Uganda
Kanungu District

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  • Day36

    Gorillas in Uganda

    October 21, 2019 in Uganda ⋅ ⛅ 22 °C

    So, after much deliberation about the substantial costs involved in seeing the gorillas, here we are: heading into the gloriously-named Bwindi Impenetrable Forest. This is home to a significant population of the tragically rare mountain gorilla.

    At 7am, we gather at the reception centre, where we are treated to a traditional dance by a local women’s group. We are also briefed about our gorilla encounter. The rangers stress that although the chances of seeing the apes is high, they are wild animals, so it is not guaranteed. They also tell us what we should and shouldn’t do during our encounter. Most importantly, we should never, ever run, no matter what happens. If we are threatened by a gorilla, we should act submissive. I naïvely dismiss this as standard health and safety talk, but it will turn out to be very prescient advice.

    We are divided into groups, based on which gorilla family we are visiting. Looking around, it appears as though this division is based on physical fitness- the older visitors are grouped together, and we are with the youngest, fittest looking group.

    This means that we are sent to the most remote gorilla group. To reach them, we drive 20 minutes to the edge of the forest, then start a 2-hour climb directly up the mountain. It is strenuous to say the least, and one of the older members of our group- the father of a German family- genuinely looks like he is going to have a heart attack. The ranger then takes the opportunity to inform us that, should we not be able to make it, we will have to hire an “African helicopter” (two local lads with a stretcher) to take us to the gorillas and back. The price varies on the weight of the struggling individual, but can be as high as $500. Hearing this, the German father perks up and is able to make it to the top of the mountain.

    It’s not quite the end of the trek though- we now have to push into the impenetrable forest, which is very aptly named. It feels like a lost world, full of lush vegetation, dense mist, and the distant hoots and calls of far-off animals.

    At one point, the ranger excitedly stops the group and asks for our binoculars. I hand them over, apologising for the quality and explaining that you can only look out of one eye because they are terrible. The ranger looks deep into the forest and exclaims that there is a forest elephant way off in the distance. I look through the binoculars and only see a roughly-elephant-shaped-rock. We tell him that it’s just a rock. “No, it’s definitely an elephant”. “But it hasn’t moved at all.” “It’s very still”. We press on.

    All of a sudden, the ranger’s walkie-talkie bursts into life- the trackers have found the gorillas, and we are very close. The excitement levels soar to the highest point since seeing that rock. We pick up the pace, and, with a sense of purpose, make our way deep into the bush, the ranger hacking a path through the densest sections. He turns back to me and points ahead: “There are biting ants here”, to which I respond by pointing to our feet “There are biting ants here, too”. “THERE ARE ANTS ON THE TRAIL, EVERYONE MOVE QUICKLY”. Gathering our energy, we sprint through a giant colony of ants, and come out the other side, picking the safari ants off our clothes and skin.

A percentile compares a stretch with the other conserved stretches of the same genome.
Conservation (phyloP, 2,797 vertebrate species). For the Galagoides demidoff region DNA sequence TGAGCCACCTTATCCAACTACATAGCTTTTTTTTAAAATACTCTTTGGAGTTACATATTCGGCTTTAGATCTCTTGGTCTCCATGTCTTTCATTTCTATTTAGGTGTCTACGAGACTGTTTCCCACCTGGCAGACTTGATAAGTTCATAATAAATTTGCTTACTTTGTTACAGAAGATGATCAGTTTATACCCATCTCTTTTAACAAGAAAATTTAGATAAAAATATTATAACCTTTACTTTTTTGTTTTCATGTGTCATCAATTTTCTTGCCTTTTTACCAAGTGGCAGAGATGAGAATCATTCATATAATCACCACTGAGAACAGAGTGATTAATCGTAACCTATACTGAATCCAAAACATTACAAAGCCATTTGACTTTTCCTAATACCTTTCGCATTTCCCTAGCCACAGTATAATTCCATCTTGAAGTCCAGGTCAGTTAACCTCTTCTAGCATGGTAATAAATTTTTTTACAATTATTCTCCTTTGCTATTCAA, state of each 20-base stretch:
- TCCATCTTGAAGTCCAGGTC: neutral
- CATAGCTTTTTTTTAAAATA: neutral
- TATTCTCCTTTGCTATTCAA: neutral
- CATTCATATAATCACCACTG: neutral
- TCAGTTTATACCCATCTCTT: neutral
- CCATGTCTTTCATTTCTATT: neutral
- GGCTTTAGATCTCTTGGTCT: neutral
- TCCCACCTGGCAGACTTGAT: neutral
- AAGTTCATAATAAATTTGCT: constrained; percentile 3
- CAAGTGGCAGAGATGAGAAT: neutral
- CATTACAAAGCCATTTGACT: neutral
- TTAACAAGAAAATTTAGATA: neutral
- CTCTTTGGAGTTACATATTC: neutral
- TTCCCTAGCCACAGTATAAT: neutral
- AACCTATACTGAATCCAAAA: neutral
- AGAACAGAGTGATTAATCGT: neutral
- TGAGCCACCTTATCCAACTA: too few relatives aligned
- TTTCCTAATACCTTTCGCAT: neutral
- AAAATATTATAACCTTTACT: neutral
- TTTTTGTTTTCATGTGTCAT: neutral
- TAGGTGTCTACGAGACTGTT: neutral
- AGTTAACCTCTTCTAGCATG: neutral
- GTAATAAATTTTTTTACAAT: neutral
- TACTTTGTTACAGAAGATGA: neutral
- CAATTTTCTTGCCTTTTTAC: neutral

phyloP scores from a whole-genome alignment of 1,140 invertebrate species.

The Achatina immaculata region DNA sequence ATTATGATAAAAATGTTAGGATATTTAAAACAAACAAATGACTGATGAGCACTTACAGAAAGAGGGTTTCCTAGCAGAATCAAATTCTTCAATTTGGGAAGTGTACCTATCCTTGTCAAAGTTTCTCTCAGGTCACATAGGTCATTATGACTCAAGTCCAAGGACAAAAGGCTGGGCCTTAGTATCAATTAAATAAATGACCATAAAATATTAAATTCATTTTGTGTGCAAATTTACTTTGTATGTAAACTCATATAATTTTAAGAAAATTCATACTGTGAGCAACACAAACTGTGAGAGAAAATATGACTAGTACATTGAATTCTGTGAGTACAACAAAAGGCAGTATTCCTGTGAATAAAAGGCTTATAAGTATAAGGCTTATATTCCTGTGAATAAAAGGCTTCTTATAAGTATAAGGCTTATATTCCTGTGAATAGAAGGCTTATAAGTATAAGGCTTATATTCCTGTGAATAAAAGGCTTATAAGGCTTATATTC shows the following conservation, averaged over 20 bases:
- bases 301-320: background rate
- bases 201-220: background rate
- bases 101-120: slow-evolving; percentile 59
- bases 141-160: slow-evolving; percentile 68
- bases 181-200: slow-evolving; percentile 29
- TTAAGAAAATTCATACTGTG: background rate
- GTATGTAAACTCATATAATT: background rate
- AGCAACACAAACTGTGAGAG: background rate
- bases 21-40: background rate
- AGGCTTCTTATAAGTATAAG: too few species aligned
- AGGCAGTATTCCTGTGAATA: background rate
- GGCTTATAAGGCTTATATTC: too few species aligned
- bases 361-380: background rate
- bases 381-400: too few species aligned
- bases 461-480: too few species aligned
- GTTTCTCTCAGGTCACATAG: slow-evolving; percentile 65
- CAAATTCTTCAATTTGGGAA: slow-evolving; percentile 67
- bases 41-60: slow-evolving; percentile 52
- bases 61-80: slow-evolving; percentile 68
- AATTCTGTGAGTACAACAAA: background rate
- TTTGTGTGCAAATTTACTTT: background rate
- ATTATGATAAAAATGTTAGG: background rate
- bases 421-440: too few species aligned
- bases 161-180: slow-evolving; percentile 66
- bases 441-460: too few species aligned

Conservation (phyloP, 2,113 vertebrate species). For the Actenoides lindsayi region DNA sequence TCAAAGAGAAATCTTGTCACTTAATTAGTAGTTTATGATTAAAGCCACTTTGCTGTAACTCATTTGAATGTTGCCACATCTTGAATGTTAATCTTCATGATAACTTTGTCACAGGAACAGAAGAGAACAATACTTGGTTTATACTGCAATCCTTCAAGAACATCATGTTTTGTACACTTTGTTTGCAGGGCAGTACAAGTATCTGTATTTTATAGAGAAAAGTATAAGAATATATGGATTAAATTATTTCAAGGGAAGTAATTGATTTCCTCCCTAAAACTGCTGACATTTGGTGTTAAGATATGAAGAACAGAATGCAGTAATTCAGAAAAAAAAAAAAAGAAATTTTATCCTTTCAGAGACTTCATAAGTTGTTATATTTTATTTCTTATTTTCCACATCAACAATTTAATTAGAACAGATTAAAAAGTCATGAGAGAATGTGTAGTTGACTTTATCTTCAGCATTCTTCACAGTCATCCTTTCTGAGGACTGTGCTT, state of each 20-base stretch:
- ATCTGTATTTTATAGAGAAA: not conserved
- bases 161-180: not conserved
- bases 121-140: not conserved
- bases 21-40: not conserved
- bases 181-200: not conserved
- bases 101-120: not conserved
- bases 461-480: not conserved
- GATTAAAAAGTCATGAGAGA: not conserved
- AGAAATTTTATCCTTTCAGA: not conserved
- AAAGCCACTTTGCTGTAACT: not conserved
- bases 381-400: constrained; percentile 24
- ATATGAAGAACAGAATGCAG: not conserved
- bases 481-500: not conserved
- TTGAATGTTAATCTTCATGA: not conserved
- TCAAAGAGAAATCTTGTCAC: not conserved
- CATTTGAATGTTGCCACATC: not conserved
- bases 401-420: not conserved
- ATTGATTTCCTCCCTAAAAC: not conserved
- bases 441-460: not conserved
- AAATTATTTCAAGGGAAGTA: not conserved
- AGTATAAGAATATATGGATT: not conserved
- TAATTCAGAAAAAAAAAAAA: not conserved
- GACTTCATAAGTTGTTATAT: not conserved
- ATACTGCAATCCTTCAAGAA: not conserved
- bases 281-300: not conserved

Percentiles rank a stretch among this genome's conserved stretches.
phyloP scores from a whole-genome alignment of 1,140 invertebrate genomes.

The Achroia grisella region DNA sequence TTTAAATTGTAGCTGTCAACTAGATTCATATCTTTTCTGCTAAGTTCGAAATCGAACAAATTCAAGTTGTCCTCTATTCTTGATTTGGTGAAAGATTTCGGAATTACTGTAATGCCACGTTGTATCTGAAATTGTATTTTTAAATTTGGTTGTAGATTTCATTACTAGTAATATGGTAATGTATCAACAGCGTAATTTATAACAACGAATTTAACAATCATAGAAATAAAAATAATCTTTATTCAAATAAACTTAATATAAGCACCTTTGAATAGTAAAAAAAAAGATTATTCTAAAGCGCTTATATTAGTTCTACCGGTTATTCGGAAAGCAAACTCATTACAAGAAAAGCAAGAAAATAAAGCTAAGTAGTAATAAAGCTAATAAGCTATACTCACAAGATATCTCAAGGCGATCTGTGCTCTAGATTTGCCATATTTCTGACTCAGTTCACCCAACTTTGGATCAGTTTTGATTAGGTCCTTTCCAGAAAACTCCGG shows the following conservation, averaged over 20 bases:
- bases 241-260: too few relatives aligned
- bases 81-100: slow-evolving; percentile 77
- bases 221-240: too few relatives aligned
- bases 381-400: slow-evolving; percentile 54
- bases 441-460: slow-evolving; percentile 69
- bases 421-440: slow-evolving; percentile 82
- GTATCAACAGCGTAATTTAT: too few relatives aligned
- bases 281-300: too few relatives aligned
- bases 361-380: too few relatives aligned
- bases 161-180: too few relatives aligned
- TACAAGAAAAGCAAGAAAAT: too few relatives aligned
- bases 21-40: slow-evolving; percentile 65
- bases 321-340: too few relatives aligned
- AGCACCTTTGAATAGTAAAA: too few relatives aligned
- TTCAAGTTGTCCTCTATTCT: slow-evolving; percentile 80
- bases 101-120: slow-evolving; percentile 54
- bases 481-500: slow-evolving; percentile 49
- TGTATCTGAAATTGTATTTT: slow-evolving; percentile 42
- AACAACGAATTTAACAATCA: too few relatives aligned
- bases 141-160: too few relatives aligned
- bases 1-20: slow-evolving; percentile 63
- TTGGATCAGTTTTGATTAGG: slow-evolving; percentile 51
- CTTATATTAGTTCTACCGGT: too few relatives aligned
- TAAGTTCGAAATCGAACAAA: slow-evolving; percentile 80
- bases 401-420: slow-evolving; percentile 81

Then, all of a sudden, there’s the grunt. The guttural, powerful grunt of the gorilla. We peel back the bush, and there it is- curiously peeking out at us. It is unreal- being just feet away from this huge, charismatic, endangered beast. Our hearts skip beats and we have to catch our breaths. We head in, and a new mother is cradling a baby gorilla. She looks us each dead in the eye, and theres a sense of familiarity and connection that we haven’t had with any other animal. She proudly shows us the young one, which is one of the most adorable things we’ve ever seen.

    We head in further still, and there’s a family of about 7 gorillas playing in the trees. We are marvelling at these incredible creatures, when all of a sudden there’s a large rustling, and without warning the giant silverback charges out of the bush, directly at us. The rangers shout urgently to remind us “DON’T RUN!” The silverback runs at the German daughter, and raises himself on his legs. He is gigantic, all muscle and fangs and roaring. He is King Kong, and he is screaming at us, beating his chest furiously. “DON’T RUN!” “DON’T RUN”. And we don’t. And we try our best to look submissive but probably just look completely terrified. But it works, and, satisfied that he’s shown his dominance, the silverback charges back into the bush, leaving us be. It is terrifying, it is adrenaline, and it is the wildest, most extreme experience of our lives.
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Kanungu District

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